Over the last few months we have developed a family tradition: going for a walk together to the local ‘wet’ markets on Saturday morning. We usually go to the roadside markets along Linkou St in Xinyi District, but sometimes we go to the markets near the Yongchun MRT station. We love selecting the very freshest local produce, which is often grown with minimal pesticides. What’s on offer varies depending on the season. At the moment the selection includes fat orange persimmons, bowling-ball sized grapefruits, sweet passionfruit and bright green Chinese cabbage (wombok). There are still some wax apples around (a sweet, crunchy fruit popular in Taiwan), and all sorts of root vegetables such as white radish (daikon), mountain yam and taro.
The wet markets are open nearly every day (baring bad weather), but they really come to life on the weekend. Several stallholders only sell their wares on Saturdays and Sunday, so you get a much better selection if you shop on the weekend. In addition to fresh fruit and vegetables, there are stalls selling clothing, handbags, accessories, seafood, meat, flowers and traditional Taiwanese foods such as hundred year eggs (pidan) and sushi (with locally influenced flavours). It is fun wandering around looking at everything for sale, but we have to navigate little Austin’s pram carefully as scooter drivers are often more f0cused on looking at the stalls than pedestrians.
You can haggle at the markets, but most things are usually for sale at set prices. Produce is often sold in pre-determined lots, for example grapefruit might be stacked in small mounds and you must buy the lot. (I have tried on occasion to only buy one or two, and so far have been unsuccessful. I am still using finding creative uses for three large womboks I purchased recently.) If not pre-stacked, produce is usually sold by weight. The most common unit of measure is a “jin” (roughly 600g). Sometimes, stallholders will sell you half a jin (ban jin) if you ask politely. Ivy, who writes a column in the Centered on Taipei magazine, has a list of useful vocabulary and tips to assist with how to buy produce at markets.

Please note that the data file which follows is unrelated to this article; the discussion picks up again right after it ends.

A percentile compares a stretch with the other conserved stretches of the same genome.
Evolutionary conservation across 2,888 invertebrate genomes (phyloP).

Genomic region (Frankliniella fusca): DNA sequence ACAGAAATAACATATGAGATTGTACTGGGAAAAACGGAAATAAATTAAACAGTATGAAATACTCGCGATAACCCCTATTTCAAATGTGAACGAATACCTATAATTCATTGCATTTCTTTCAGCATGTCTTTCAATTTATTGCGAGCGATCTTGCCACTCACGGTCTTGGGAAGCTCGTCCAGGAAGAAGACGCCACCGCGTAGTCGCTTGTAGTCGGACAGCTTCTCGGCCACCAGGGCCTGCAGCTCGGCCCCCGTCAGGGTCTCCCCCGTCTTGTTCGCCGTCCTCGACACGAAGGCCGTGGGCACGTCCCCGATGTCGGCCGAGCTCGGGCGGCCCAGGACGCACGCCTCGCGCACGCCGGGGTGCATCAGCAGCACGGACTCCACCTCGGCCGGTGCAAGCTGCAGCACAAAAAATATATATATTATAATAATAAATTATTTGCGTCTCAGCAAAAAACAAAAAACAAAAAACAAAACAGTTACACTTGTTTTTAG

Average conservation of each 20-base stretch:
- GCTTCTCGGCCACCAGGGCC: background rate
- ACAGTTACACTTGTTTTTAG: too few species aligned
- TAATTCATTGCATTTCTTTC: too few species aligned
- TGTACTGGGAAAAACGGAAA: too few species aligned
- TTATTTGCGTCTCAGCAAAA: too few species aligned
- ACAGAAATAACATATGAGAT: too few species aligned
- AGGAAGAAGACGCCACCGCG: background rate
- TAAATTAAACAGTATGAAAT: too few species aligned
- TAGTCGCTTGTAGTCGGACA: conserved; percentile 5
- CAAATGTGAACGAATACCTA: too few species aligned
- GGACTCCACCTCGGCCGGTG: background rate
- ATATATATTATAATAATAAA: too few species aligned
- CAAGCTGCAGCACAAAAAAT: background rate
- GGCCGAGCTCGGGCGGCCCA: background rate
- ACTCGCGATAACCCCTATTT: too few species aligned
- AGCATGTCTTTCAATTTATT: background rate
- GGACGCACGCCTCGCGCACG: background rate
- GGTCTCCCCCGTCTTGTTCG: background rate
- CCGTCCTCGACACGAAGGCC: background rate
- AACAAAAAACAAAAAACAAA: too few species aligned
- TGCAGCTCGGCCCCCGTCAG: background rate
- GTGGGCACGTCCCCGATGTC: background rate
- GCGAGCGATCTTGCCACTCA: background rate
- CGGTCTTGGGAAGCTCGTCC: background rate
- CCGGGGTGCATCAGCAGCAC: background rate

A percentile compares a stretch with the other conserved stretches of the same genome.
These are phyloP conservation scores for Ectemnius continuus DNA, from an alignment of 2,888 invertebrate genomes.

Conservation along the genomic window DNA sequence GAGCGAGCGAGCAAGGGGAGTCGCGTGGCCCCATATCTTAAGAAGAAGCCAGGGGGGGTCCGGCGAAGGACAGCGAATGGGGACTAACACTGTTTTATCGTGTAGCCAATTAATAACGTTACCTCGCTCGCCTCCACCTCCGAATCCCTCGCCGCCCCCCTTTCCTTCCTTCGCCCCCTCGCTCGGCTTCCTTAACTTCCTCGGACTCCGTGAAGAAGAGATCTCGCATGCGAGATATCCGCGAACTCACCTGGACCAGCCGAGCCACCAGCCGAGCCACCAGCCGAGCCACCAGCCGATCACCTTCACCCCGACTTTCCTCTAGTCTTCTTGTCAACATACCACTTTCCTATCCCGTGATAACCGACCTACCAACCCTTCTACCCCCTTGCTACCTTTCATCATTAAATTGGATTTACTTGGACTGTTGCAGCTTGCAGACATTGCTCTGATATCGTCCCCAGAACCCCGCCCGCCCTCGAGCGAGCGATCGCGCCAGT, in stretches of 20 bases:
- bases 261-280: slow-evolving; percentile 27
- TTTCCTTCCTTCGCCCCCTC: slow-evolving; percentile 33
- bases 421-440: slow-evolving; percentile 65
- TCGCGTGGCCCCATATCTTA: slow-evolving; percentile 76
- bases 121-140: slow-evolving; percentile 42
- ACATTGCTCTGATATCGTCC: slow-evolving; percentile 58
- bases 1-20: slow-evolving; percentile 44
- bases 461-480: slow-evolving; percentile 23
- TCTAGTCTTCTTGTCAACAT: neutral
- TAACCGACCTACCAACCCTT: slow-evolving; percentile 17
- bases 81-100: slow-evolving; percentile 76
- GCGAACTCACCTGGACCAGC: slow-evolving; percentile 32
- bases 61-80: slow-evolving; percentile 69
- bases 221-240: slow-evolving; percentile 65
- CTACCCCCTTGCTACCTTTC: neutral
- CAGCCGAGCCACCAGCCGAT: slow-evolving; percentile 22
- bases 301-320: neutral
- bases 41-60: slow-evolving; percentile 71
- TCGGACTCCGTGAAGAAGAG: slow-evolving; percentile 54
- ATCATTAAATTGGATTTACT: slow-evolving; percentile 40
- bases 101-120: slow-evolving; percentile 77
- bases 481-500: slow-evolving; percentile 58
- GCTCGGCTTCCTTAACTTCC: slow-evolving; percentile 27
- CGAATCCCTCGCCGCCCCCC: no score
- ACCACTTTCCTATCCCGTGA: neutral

We often stop to buy fresh flowers to put on our altar at home: we have a small shrine dedicated to Guanyin Buddha. Many people believe that you will be beautiful in your next life if you regularly give flowers to Guanyin. I am not sure about this, but I love decorating our altar with fresh flowers.
This old lady is making a traditional ‘skin’ for making spring rolls. She makes it with a flour dough, which she forms into a ball before lightly rolling it on the surface of a hotplate. A small amount of the ‘dough ball’ sticks to the hotplate making a thin, lacy spring roll wrapper. A bag containing half a ‘jin’ (around 300g) of the spring roll wrapper costs NTD$50.
After visiting the markets we usually find somewhere local to sit and have breakfast. This place used to be my father-in-law’s regular breakfast stop. There is no street sign to advertising the shop’s name or even what it sells, but it has been in business for many years and is popular with locals. There is often a queue of people lining up to buy breakfast staples such as warm soy milk (dou jiang), rice rolls (fan tuan) and shallot pancakes (dan bing). The shop is tucked away in a little lane off Xinyi Road Section 6, around the corner from the wet market. The shop looks as if it is almost falling down: the walls are covered with silver foil and most of the cooking is done outside on an antiquated cooker. But as they say, the proof of the pudding is in the eating and the breakfast food here is amazingly fresh and tasty.